Growth in the three rapid-growth markets of the GCC, Saudi Arabia, the United Arab Emirates and Qatar, remains robust, although the pace began to slow in H2 2012 and is expected to continue in 2013 with oil prices remaining lower than earlier this year. But the region is benefiting from expansionary fiscal policy, facilitated by healthy public finances, the high absolute level of oil prices and rising oil production.
Monetary policy is also accommodative. External factors are favourable, too, because their trade is orientated toward faster growing Asian markets rather than the Eurozone. Even so, these RGMs have not been immune to the Eurozone crisis or to weak US growth: capital inflows have fallen, and longer-term bank lending is down.
The RGMs in the GCC face some longer-term problems. Non-oil fiscal deficits are rising because of a surge in government spending, particularly on wages, other social benefits and subsidies following the Arab Spring.
Budget surplus to plummet
This leaves these countries vulnerable to a fall in global oil prices and energy demand. The Ernst & Young model suggests that even with an oil price of $105.2pb in 2013, Saudi Arabia’s budget surplus will plummet to less than 4% of GDP, from almost 10% estimated in 2012. (But Saudi Arabia, like the UAE, has substantial external assets which would cushion the economy from oil-price shocks.) A further challenge for the medium term is the need to generate jobs for a young and rapidly growing population, with rising expectations to match.
Qatar’s growth rate is expected to slow from 6.0% in 2012 to 5.5% in 2013 on lower oil and gas output, in part due to the moratorium on further liquefied natural gas (LNG) expansion. In the medium term, the economy is expected to grow in excess of 6%, driven by robust government spending and strong commodities exports, particularly to Asia. Saudi Arabia’s growth is also expected to slow, from 6.8% in 2012 to 4.1% in 2013, largely due to weaker oil prices.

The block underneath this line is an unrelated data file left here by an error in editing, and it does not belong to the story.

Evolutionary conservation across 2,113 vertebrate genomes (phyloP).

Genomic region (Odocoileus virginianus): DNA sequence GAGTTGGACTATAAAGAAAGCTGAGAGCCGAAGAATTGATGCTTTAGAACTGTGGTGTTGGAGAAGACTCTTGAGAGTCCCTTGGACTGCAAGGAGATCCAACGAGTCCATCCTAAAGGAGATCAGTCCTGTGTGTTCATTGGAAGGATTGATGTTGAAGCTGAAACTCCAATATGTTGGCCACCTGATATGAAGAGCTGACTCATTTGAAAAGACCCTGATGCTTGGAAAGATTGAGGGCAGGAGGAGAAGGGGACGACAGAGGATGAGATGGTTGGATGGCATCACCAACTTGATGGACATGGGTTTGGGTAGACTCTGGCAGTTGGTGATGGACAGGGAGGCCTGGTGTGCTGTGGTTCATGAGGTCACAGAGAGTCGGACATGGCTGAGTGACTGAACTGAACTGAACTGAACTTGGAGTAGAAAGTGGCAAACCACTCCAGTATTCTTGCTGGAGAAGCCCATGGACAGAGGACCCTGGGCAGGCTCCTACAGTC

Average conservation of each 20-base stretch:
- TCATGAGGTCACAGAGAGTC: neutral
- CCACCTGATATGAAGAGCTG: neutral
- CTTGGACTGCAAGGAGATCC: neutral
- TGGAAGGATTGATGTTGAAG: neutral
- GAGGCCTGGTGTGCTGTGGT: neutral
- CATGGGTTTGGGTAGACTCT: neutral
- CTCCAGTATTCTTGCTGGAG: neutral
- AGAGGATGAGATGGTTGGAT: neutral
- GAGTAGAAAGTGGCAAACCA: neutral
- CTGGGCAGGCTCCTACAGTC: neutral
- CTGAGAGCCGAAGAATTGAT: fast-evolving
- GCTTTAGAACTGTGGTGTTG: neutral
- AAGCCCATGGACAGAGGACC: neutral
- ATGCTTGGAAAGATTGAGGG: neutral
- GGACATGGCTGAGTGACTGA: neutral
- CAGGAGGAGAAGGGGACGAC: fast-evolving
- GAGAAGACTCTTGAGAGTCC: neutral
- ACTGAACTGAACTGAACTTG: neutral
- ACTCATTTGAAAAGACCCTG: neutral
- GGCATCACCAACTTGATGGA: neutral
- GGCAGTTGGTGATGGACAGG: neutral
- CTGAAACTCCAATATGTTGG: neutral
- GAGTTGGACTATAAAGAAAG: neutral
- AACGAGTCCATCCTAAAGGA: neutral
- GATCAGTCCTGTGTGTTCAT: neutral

In contrast, the UAE is expected to see growth picking up from 3.3% in 2012 to 3.7% in 2013 as the key crisis-hit property and financial sectors continue to recover and global headwinds moderate.
Outlook on Egypt
Preliminary agreement on a $4.8b IMF loan and the implementation of a national economic plan has been reached. The deal is likely to unlock other sources of international fi nance, bolster confidence and the Egyptian pound, accelerate much-needed economic reforms and act as an anchor for prudent policies.
Fiscal austerity is likely to see substantial cuts in fuel subsidies and a hike in the sales tax. Such measures are designed to help cut the budget deficit to around 10% of GDP in 2012-13 from an estimated 11% of GDP in 2011-12.
Growth prospects remain weak. We forecast GDP to be little changed from last year at 2.1% in 2012-13. Prospects are constrained by political uncertainty, the Eurozone crisis, the poor near-term outlook for tourism and FDI inflows, and unfavorable base effects.
And there are substantial downside risks to our growth forecasts.
These include renewed political instability, implementation of populist policies and fiscal slippage. In addition, there are geopolitical risks, deteriorating global economic conditions (specifically hitting Suez Canal traffic) and the ongoing crisis in the Eurozone — Egypt’s major trading partner.
Outlook on Qatar
Qatar has endured slowing growth, a continuing reliance on oil and gas, and a worryingly sharp rise in bank dependence on external financing. However, rating agency S&P has reaffirmed the country’s sovereign credit rating of AA with a stable outlook. Qatar’s strong external and fiscal finances, it’s very high GDP per capita and relatively low political risk fully justify this rating.